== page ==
Fuel price drop won’t decrease cost of food
• BY ERASMUS SHALIHAXWE
AN economist in the Ministry of Mines and Energy’s Petroleum Affairs directorate, Abednego Ekandjo, has advised the public not to expect commodity prices to drop because fuel prices have been revised downward.
The ministry announced on Monday that petrol price will decrease by 120 cents per litre and
65 cents per litre for diesel effective from midnight of September 07 and it will now cost motorists N$ 21.08 per litre for petrol and N$ 22.12 per litre for diesel.
Ekandjo made these remarks while responding to media questions on whether commodity prices were also going to decrease, since they had sky-rocketed after fuel prices went up and that upward trajectory was said to be in relation to high fuel costs, the COvid-19 pandemic which disrupted global distributed chains and the conflict in Ukraine.
Most of the time when petrol prices increase, commodities prices also increases due to the fact that logistics and transport companies charge extra to transport imported goods from South Africa and other countries.
He said for food and other goods price to drop, the Namibian dollar should perform better at the exchange rate with the American dollar.
“If a barrel of crude oil price can go back to around U$ 50 or U$ 60 per barrel, it will then push the fuel price in the country to the levels of around N$ 12 or 13 per liter, then that way, food and other goods prices can drop also”, the economist theorised.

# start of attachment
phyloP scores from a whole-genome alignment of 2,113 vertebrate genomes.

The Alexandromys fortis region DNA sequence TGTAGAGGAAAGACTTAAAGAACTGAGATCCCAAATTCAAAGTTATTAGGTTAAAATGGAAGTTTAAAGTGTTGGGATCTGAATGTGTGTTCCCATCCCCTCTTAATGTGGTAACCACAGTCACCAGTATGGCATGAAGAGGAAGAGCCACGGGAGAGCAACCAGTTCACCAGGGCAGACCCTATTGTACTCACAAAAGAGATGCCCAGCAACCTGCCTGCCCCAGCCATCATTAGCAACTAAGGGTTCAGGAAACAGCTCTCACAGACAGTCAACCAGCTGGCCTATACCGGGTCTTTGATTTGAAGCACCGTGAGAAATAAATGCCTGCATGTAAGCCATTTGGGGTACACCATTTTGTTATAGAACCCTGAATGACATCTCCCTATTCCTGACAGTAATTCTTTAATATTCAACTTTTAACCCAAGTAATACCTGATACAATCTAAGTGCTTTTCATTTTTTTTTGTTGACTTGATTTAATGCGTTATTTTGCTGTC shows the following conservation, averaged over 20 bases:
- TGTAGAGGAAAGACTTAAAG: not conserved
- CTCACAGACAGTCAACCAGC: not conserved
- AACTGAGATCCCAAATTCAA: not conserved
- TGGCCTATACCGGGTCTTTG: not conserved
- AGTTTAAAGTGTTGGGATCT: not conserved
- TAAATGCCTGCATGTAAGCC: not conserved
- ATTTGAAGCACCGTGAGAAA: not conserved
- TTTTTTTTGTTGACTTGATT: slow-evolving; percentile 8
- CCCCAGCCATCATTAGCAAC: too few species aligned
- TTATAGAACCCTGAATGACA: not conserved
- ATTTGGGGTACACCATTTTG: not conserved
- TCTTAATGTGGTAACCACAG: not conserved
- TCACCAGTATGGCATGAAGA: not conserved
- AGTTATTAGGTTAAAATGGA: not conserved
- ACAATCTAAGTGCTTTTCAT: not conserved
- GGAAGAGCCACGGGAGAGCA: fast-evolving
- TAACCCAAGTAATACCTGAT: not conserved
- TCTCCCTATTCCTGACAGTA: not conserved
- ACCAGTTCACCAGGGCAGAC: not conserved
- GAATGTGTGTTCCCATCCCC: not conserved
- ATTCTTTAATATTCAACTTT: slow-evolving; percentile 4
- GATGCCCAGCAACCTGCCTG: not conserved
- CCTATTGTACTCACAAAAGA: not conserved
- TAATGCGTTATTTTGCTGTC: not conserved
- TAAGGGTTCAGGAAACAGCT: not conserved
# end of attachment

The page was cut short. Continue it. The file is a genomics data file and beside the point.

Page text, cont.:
“If you look at the beginning of 2021, fuel prices at that time were around N$ 13 per litre. So at the current level, it is as if fuel prices have almost doubled”, he stated.
“In terms of exchange rates, if we can go back to maybe something like N$ 13 per U$ 1, that can also work. So if those factors can really fall into place and also the shipping cost can decrease significantly, then we might end-up with prices that have a very big positive effect on consumer goods and services,” Ekandjo remarked.
Minister of Mines and Energy, Tom Alweendo, said there was a bit of stability in the market and this resulted in a reduction on the crude oil and fuel itself.
“If you can recall about six months ago, the crude oil to a barrel was about U$ 116, as of today that
price is at U$ 93, that is about 25 percent decrease. We are hopeful that this will also filter into the price of refinery products. Hopeful we will have a consistent decrease in fuel prices and get to what we call normal price,” Alweendo noted.
He added that Namibia cannot be considered to have the highest fuel price compared to other neigbouring countries in the SADC region.
“I recently came from Johannesburg (South Africa) and the price of petrol is ZAR 26 per litre and 27 for diesel per litre. We are not the highest fuel price within the region, but we are not saying it’s not high, it’s still high. So we are hoping for a downward so we can get below N$ 20 per litre,” Alweendo stated.
Hilma Ishuna who owns a tuck- shop in Okuryangava that sells various groceries, said she gets her stock from Metro supermarket where the price is affordable, and she wished for the
price of commodities to also drop like that of fuel.
“It’s good for those that own cars, but for us passengers… the transport fare did not change. I would appreciate it when fuel price go down together with commodity price. Because when they increased fuel price they said it was because fuel, so they should do the same with commodities now,” expressed Ishuna.
Richard Mzimba who has been driving a taxi in Windhoek for the past fours years, said fuel price
drop is a welcome relief but it is not something worth celebrating because it does not make a significant difference.
“If the price can go back to where it was three or four years ago, then I can celebrate because I know I will make a better profit,” Mzimba stated.